Pathogen Destruction Mechanism of Red Blood Cells Identified

Research Press Release | October 20, 2014

Schematic diagram of the action mechanism of pore-forming toxins and their structure which was identified for the first time in this study.

Press Release
Key Points ・Pathogens secrete pore-forming toxic proteins that destroy human red blood cells by creating holes called pores.

・The structure prior to pore formation was determined, and mechanism of pore formation was identified.

・Pore application as molecular devices¹) expected to expand to pore utilization as locomotive devices.

Overview Some bacterial pathogens secrete toxins, which form holes called pores and destroy red blood cells. These pore-forming toxins are secreted as soluble monomers, but drastically change form after conjoining into a circular pattern on red blood cells, resulting in the formation of pores. In this study, we identified the working mechanism of pore-forming toxins of Staphylococcus aureus using the X-ray crystal structural analysis method. Until now, pores were thought to form all at once; however, we discovered that the top and bottom halves form separately. Utilization of molecular devices that allow substances to pass through pores has been used, but now that this activity has been clarified, development of devices which utilize locomotion is expected in the future.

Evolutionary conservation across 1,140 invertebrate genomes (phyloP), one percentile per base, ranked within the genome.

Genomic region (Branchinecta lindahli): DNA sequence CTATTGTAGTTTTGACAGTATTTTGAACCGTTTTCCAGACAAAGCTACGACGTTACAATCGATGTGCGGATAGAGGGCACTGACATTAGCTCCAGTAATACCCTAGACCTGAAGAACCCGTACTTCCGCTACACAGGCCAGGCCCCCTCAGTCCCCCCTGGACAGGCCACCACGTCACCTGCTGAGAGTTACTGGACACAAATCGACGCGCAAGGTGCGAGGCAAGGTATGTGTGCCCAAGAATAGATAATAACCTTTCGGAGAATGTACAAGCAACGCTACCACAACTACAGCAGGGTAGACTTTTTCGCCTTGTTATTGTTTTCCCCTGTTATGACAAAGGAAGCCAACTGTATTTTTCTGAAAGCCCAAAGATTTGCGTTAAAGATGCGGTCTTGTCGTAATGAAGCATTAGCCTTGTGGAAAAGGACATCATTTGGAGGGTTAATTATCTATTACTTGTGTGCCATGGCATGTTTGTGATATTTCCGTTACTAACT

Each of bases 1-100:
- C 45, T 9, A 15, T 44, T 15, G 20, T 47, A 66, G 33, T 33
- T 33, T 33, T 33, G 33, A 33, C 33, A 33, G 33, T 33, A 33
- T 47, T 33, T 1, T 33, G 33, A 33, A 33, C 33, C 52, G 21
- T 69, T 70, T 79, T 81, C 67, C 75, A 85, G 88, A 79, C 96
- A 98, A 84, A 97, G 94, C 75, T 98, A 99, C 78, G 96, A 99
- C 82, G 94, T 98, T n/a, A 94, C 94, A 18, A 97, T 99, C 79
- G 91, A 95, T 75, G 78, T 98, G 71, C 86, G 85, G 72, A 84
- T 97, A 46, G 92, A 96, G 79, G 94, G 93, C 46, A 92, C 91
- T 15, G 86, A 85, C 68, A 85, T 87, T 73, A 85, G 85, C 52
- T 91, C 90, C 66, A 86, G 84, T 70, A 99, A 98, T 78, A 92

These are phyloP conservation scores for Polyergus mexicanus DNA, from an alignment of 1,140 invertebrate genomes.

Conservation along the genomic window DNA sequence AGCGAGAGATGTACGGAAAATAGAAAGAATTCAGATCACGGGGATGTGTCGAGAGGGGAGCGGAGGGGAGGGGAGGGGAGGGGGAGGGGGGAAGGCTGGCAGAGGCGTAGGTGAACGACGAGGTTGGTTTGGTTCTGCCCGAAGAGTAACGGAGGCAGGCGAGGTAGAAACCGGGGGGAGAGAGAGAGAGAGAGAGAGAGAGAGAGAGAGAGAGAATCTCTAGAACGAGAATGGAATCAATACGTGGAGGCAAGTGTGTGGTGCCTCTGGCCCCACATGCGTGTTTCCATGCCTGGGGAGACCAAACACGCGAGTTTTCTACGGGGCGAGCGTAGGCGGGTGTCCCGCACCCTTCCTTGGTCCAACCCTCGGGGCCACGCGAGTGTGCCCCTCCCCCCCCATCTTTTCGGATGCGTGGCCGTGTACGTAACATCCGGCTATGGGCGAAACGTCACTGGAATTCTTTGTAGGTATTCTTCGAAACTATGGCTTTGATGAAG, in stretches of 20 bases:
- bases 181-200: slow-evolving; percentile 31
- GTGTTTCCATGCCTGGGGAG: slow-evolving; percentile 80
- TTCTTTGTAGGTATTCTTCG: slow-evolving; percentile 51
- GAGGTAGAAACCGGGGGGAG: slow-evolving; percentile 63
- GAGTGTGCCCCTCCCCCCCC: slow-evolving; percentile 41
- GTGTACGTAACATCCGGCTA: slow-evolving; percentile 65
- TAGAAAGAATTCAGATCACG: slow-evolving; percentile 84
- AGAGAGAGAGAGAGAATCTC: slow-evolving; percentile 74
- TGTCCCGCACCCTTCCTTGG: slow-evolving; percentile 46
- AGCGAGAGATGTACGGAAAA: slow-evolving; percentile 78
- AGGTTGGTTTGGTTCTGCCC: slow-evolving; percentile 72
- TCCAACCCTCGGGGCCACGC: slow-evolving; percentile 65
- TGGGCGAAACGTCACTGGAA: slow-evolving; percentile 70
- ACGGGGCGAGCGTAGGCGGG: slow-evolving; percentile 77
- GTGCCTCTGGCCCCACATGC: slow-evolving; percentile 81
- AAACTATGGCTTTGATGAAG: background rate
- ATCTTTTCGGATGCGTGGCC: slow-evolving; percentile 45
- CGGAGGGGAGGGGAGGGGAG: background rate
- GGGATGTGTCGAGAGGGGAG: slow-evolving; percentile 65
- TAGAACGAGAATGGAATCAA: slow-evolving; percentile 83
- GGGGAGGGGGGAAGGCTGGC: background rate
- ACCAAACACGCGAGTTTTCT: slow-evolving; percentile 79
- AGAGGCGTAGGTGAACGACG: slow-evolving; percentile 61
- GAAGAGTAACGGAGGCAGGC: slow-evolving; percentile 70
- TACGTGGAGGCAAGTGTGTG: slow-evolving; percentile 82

Explanation of


1 Molecular device: specialized function of molecules whose proteins and DNA have properties that allow the accurate identification and ability to bind to a specific target and gather in specific forms. By utilizing these properties, molecular devices which carry medicine to a specific location via virus particles have been developed.

Yoshikazu Tanaka, Associate Professor, Faculty of Advanced Life Science, Hokkaido University

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Laboratory of X-ray Structural Biology




Molecular basis of transmembrane beta-barrel formation of staphylococcal pore-forming toxins,

Nature Communications (2014.9.29)